Some grocery retailers faced recent criticism that they had unfairly benefited from rates relief, compared with non-essential retail stores that were forced to close during lockdown. While critics pointed out that grocers were able to stay open and make money, this narrative masks the fact that grocers and other essential retailers have racked up huge additional costs to cope with chaotic demand patterns, as well as rapidly evolving consumer behaviours and channel preferences created by the pandemic.
In reality, the changes have been non-stop for grocers and essential retailers alike — from recruiting temporary staff while full-time staff were furloughed or off work, to ramping up and securing core supply chains, to adapting home delivery networks to handle a 10-50x rise in orders. Many had to source hard-to-find items as well as make costly changes to store layouts, introducing hygiene and safeguarding capabilities, like installing screens at the checkout, and managing the flow of socially distanced staff and customers.
Frontline staff are in the eye of the storm
Whatever the challenge to systems and processes in making these changes, the real burden has fallen on staff, all of whom have been affected both at home and at work. And all these pressures are now walking straight into the next challenge: Christmas staffing as the industry tries to ready itself for an unprecedented peak trading period.
And it’s not just about managing staff roles in store. With ecommerce booming and shoppers saying they plan to do more Christmas shopping online in light of Lockdown 2, many retailers are looking at redeploying traditional seasonal staff from the store to support online functions – in the warehouse, distribution centres or fulfilment and logistics roles.
But whether or not they are reallocating support for different teams, retailers need to bring in additional staff safely at a time when different countries, counties and cities in the UK are responding in unique ways to the second wave. And all this in the context of higher than usual absenteeism, as staff become unwell, or have to self-isolate after displaying symptoms or being contacted by Track & Trace.
This means retailers have to strike a delicate balance between having the flexibility and resource pool to bring in additional team members to maintain productivity and customer experience, and closely monitoring the cost of that investment.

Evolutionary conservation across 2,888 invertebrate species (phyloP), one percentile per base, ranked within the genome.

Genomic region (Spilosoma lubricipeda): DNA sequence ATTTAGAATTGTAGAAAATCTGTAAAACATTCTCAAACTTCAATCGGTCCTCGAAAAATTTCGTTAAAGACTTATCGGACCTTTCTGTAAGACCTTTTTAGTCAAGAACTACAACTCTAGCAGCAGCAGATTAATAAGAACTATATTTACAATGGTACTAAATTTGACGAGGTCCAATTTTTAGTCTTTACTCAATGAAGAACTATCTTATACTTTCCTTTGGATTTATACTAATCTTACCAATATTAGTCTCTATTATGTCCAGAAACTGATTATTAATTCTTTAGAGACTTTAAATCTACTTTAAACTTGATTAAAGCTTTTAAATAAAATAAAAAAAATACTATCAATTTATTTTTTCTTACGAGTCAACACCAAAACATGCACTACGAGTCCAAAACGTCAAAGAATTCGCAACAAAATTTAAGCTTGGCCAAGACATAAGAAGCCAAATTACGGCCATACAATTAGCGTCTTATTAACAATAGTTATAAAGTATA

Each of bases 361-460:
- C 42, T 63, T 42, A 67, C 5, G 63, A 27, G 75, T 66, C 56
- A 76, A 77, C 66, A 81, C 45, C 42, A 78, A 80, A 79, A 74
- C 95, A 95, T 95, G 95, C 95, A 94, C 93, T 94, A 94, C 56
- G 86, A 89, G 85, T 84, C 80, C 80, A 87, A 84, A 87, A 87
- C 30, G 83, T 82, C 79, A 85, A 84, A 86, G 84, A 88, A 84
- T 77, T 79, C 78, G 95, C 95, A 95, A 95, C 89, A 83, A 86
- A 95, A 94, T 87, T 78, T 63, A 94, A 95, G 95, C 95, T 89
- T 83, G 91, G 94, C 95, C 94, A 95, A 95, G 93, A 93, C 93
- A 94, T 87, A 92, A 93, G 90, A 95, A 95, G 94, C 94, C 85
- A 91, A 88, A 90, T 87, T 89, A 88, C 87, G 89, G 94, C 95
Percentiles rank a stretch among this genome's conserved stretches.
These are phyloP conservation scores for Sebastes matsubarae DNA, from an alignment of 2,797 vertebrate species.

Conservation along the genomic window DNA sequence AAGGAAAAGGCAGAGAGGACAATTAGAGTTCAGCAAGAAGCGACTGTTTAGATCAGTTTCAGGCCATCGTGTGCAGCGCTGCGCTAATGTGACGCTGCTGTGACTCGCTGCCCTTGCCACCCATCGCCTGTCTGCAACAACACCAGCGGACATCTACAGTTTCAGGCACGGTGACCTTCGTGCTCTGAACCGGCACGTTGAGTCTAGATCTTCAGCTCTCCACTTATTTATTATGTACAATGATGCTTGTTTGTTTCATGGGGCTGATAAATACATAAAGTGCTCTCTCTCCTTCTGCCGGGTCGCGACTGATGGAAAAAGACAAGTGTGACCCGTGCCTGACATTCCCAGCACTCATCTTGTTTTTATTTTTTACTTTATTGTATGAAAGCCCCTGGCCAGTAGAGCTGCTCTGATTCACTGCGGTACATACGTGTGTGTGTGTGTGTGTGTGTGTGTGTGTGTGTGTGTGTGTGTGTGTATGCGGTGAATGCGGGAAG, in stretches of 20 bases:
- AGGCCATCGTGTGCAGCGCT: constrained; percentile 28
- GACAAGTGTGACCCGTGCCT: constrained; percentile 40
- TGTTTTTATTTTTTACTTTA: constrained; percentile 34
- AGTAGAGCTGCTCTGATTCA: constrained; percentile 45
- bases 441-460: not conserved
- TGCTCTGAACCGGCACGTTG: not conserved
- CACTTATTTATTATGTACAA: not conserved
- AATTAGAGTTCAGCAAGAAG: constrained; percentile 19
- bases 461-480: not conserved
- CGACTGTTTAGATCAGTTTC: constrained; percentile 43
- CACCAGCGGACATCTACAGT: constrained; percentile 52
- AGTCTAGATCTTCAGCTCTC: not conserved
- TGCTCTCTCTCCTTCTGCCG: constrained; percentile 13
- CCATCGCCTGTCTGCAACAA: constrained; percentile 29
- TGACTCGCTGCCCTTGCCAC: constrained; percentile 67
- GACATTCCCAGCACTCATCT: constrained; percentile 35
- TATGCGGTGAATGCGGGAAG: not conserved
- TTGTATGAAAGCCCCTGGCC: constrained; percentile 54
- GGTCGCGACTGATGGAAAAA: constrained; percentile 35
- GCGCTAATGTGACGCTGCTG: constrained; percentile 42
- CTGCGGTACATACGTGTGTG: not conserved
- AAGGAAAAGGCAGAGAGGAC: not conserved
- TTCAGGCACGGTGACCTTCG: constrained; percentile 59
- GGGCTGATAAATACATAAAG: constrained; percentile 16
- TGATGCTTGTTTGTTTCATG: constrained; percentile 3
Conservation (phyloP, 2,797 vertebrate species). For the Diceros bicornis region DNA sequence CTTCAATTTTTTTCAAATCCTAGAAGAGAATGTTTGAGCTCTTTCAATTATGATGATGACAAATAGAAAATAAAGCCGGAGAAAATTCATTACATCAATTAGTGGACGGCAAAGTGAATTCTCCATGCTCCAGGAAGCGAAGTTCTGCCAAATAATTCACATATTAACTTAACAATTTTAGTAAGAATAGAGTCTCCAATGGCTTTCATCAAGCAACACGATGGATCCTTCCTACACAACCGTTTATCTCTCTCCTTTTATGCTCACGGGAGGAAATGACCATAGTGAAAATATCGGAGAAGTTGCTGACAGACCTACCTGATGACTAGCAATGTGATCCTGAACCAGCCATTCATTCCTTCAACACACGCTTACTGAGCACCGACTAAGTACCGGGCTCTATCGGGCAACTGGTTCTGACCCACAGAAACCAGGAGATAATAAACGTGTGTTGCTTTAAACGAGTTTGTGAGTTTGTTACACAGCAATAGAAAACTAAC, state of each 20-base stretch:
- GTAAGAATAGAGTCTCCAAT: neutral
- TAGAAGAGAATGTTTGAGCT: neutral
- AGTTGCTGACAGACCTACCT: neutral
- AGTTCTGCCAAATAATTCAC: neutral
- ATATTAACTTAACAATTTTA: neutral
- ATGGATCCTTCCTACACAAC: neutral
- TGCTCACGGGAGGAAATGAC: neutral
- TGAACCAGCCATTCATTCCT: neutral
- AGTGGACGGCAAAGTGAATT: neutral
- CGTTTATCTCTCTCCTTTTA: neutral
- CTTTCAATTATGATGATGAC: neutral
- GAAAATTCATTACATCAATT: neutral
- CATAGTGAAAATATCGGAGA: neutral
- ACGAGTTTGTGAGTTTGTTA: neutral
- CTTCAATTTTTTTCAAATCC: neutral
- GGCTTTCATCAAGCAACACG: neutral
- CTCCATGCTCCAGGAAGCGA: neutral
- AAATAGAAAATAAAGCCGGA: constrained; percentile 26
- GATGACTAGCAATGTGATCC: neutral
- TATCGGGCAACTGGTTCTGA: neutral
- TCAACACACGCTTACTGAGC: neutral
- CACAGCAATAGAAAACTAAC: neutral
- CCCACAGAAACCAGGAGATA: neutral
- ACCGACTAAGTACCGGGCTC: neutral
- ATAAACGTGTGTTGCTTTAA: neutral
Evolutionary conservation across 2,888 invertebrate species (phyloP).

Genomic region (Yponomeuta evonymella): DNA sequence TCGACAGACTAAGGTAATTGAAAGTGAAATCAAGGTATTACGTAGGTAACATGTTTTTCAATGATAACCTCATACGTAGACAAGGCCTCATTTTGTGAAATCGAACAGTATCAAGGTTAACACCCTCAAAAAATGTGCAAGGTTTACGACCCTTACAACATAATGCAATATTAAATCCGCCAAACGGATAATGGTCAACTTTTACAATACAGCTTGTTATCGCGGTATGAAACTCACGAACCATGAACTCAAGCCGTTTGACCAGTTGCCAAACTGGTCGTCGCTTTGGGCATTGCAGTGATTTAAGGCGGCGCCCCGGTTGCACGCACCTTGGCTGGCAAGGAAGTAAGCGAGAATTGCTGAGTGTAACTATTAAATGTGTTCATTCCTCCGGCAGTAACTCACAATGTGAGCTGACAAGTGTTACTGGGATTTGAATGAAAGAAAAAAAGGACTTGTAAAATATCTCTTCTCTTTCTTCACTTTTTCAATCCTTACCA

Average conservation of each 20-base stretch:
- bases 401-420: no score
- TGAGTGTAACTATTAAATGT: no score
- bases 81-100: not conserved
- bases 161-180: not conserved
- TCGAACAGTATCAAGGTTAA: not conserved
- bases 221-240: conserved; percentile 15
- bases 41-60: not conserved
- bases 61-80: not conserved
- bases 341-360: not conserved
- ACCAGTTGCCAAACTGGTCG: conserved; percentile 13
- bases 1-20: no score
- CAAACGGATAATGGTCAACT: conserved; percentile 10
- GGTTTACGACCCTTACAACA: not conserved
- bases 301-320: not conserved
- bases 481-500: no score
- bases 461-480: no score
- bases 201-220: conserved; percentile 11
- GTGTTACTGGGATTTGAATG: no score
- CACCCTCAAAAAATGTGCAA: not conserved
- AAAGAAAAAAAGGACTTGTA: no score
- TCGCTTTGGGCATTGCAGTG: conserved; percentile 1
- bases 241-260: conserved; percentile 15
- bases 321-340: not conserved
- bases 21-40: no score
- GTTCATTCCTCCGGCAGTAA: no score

Getting this wrong in a ruthlessly competitive market where price wars are an almost -permanent feature is costly in terms of profit and market share. During Peak, there is simply no room for error; retailers have to bring their A game.
Making sure your frontline is ready for anything
Getting maximum value out of Peak means retailers need to be able to cross-skill the workforce to plug the many gaps they will experience across the business, requiring them to move staff from the store, to the warehouse and distribution centre, and into customer services roles as needed. Re-boarding becomes pivotal in getting staff up to speed with new roles quickly, while on-boarding of temp staff also allows workers to add value to the business and the customer faster and more effectively.
Here’s some advice that we’ve put together, taken from our report ‘Building a resilient workforce for the retail revival’.
- Consistency is key – Make sure that all frontline staff are given the full story and the same story all the time, no matter how fast things change. So that means communicating directly with them in real-time, on their work or (even better) their personal devices, not via managers or bulletin boards where messages can get missed or lost in translation.
- The tools to succeed – Help them to stay safe by giving them the right tools to re-board and on-board quickly for new roles and environments, allowing them to contribute to team performance more quickly, so your reserve team becomes your best players
- Deliver it bite-sized and often – Dumping too much information on frontline employees at once means the learning simply won’t stick. Instead, you can make sure they always remember what they need to do by frequently reinforcing small bites of key information every shift.
- Cross-train to accommodate inevitable role shifts – They will be taking on new roles and broadening their current ones so you should introduce cross-training to help them build the right skills to shift fluidly to meet the needs of your business and your customers
With lockdowns hitting retailers hard, they will want to be certain that they are equipping and motivating staff to handle any eventuality, as well as giving them the flexibility to pivot to as yet unseen opportunities. When it comes to creating an A team to win this Peak season, this year more than ever, that ‘a’ stands for ‘agility’.